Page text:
BHS 323 Writing Assignment #2

Prompt: As a healthcare professional, a colleague asks your opinion as to which HPV strains should be covered in a new treatment. Based on your reading from the Sarid and Gao 2011 article, what would your recommendation be, and when should the treatment be administered? What evidence supports your opinion? Keep in mind a cost/benefit analysis, as the cost of developing a vaccine for each strain can get very pricey!

HPV, which is associated with carcinoma of the cervix, vulva, vagina, penis, anus, oral cavity, oropharynx, and tonsils was discovered in 1983. The current Gardasil vaccine helps to prevent HPV in individuals aged 9-45 caused by 9 strains (6,11,16,18,31,33,45,52, and 58). The CDC recommends that boys and girls at age 11 or 12 should receive the Gardasil vaccination.

If a new vaccine were being created today, I would consider adding strains 16, 18, 31 and 35 due to the fact that these 4 strains account for ~80% of cervical cancer in women. Including cost as a factor for my decision, I would target my treatment at the cancer-causing strains, rather than the prevention of anogenital warts. I think the treatment should be given around or before age 11 or 12 similar to CDC guidelines due to sexual contact being the main route of transmission of anogenital HPV and most children are not sexually active around age 11. I would focus the majority of expense on education and primary prevention of HPV rather than adding more strains to the vaccination. If adolescents have better education on prevention of HPV and safe sexual practices, there would be less need for a vaccine with many strains.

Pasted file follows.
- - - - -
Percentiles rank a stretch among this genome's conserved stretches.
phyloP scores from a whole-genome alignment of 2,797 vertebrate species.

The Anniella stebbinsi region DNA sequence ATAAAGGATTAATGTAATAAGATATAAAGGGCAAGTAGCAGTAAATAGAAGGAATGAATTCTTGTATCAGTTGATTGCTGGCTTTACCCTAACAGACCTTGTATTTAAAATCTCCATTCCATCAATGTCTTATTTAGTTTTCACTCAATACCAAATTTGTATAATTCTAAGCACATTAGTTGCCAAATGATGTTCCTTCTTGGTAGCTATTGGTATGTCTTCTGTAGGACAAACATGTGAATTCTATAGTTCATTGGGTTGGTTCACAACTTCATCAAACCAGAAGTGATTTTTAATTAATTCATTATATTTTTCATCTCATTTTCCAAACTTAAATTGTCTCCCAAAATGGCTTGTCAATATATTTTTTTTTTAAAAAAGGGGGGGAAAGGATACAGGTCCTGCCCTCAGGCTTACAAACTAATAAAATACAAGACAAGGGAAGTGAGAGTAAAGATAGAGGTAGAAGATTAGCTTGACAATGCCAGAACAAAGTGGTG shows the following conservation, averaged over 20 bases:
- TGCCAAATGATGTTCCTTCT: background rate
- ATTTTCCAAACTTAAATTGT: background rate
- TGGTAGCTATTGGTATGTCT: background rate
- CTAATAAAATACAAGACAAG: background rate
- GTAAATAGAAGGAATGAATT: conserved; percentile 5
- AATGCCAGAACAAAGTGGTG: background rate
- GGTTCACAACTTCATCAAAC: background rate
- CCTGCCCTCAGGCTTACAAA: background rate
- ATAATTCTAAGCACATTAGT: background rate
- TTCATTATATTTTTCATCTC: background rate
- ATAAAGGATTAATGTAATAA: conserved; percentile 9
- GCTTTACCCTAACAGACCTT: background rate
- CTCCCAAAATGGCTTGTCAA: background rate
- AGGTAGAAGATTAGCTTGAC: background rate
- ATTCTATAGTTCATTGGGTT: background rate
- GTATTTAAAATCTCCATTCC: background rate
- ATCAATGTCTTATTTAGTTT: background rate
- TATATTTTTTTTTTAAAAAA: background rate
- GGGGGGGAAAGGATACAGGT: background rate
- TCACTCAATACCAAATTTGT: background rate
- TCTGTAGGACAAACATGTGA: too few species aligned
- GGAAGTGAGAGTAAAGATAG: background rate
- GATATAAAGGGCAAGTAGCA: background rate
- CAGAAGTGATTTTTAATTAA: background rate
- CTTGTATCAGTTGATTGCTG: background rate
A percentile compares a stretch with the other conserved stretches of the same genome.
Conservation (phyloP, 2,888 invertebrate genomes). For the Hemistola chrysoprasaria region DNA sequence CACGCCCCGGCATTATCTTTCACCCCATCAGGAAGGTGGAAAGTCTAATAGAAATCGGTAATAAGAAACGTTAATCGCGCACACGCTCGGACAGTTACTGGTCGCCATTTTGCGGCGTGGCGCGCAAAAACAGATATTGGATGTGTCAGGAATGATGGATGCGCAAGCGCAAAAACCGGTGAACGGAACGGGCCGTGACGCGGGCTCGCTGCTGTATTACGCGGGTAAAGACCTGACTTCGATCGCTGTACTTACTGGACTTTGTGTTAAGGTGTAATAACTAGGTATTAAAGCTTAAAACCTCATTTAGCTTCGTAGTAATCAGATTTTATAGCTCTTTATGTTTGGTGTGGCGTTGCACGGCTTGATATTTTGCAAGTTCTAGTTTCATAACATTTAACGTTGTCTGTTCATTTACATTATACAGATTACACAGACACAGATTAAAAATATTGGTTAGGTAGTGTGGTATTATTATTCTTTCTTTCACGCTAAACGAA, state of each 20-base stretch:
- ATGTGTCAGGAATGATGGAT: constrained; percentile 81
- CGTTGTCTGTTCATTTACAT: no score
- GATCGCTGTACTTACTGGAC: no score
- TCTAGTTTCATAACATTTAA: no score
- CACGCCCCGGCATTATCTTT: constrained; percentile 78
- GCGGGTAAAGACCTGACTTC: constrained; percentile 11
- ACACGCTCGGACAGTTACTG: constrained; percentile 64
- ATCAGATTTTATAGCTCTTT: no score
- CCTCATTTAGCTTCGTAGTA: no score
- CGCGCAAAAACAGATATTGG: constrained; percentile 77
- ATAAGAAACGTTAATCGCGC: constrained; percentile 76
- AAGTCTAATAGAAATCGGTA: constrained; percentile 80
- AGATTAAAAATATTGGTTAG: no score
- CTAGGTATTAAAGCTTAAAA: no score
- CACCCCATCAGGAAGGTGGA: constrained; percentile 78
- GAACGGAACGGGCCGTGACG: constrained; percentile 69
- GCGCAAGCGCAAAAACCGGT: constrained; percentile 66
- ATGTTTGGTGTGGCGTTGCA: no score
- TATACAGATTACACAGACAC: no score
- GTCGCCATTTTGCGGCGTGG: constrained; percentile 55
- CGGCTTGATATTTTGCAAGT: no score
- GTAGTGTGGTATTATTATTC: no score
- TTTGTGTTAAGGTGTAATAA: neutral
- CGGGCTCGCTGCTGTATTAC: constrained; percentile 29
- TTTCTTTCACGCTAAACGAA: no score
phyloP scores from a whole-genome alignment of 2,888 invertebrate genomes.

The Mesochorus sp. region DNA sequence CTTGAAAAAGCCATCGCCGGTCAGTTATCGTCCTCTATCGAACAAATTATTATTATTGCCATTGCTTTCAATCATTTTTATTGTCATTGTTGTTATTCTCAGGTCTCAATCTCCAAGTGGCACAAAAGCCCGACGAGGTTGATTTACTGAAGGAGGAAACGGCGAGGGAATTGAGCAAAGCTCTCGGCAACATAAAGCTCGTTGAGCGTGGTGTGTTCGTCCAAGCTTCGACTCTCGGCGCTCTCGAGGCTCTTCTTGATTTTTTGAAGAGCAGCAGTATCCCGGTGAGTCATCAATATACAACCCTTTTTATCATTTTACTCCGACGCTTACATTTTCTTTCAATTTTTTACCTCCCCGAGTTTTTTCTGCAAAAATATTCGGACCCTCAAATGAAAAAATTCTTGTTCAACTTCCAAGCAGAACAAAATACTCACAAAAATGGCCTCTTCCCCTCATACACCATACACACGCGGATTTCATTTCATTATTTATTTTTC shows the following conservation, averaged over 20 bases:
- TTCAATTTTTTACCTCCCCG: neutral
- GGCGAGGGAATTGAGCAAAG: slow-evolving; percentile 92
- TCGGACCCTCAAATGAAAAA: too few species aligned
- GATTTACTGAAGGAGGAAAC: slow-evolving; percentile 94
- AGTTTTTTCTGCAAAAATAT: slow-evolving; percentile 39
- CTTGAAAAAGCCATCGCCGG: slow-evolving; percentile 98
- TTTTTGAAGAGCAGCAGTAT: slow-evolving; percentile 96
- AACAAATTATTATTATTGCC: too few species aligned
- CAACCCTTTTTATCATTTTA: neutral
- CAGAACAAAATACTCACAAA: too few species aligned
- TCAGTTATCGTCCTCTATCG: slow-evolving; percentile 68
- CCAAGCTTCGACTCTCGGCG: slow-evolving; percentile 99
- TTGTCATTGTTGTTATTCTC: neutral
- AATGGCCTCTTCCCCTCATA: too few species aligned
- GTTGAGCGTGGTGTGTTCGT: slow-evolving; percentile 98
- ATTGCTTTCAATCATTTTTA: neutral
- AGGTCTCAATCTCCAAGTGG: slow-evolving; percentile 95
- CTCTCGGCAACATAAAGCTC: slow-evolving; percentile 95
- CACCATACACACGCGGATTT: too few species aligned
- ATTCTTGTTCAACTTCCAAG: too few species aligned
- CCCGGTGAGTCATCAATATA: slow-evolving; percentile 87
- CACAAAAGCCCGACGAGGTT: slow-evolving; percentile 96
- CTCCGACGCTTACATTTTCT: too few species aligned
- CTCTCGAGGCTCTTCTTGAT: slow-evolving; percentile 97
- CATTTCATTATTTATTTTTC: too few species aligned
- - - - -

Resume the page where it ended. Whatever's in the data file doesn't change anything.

BHS 323 Writing Assignment #1

Prompt: List as many human non-infectious diseases that you can think of that are influenced by microorganisms.  

I just finished reading “The Longevity Paradox: How to Die Young at a Ripe Old Age” by Dr. Stephen Gundry and it sparked a huge interest in the gut microbiome as a whole. It was amazing to me to see how microorganisms in our bodies are responsible for nearly every single non-infectious disease humans can be affected by. From metabolic disorders (diabetes), heart disease, cancers, digestive diseases (such as IBS or Crohn’s) and other autoimmune diseases (MS, Rheumatoid Arthritis, Psoriasis, Lupus) to neurologic conditions (Alzheimer’s) and chronic inflammation, the list goes on and on.

Both from the book, and the intro lecture on the history of microorganisms and human health, it was interesting for me to learn about just how all of these diseases are linked to our microbiome and how much things have changed in the last 120 years. Dr. Gundry mentioned the changes that have occurred in the last 100 years that have contributed to a decline in microbiome health including increased antibiotic resistance and chronic inflammation in our bodies causing “leaky gut” syndrome. It will be interesting to me to see if/how these subjects will be discussed in this class and I look forward to hearing about the other connections between the microorganisms in our bodies and chronic, non-infectious health conditions.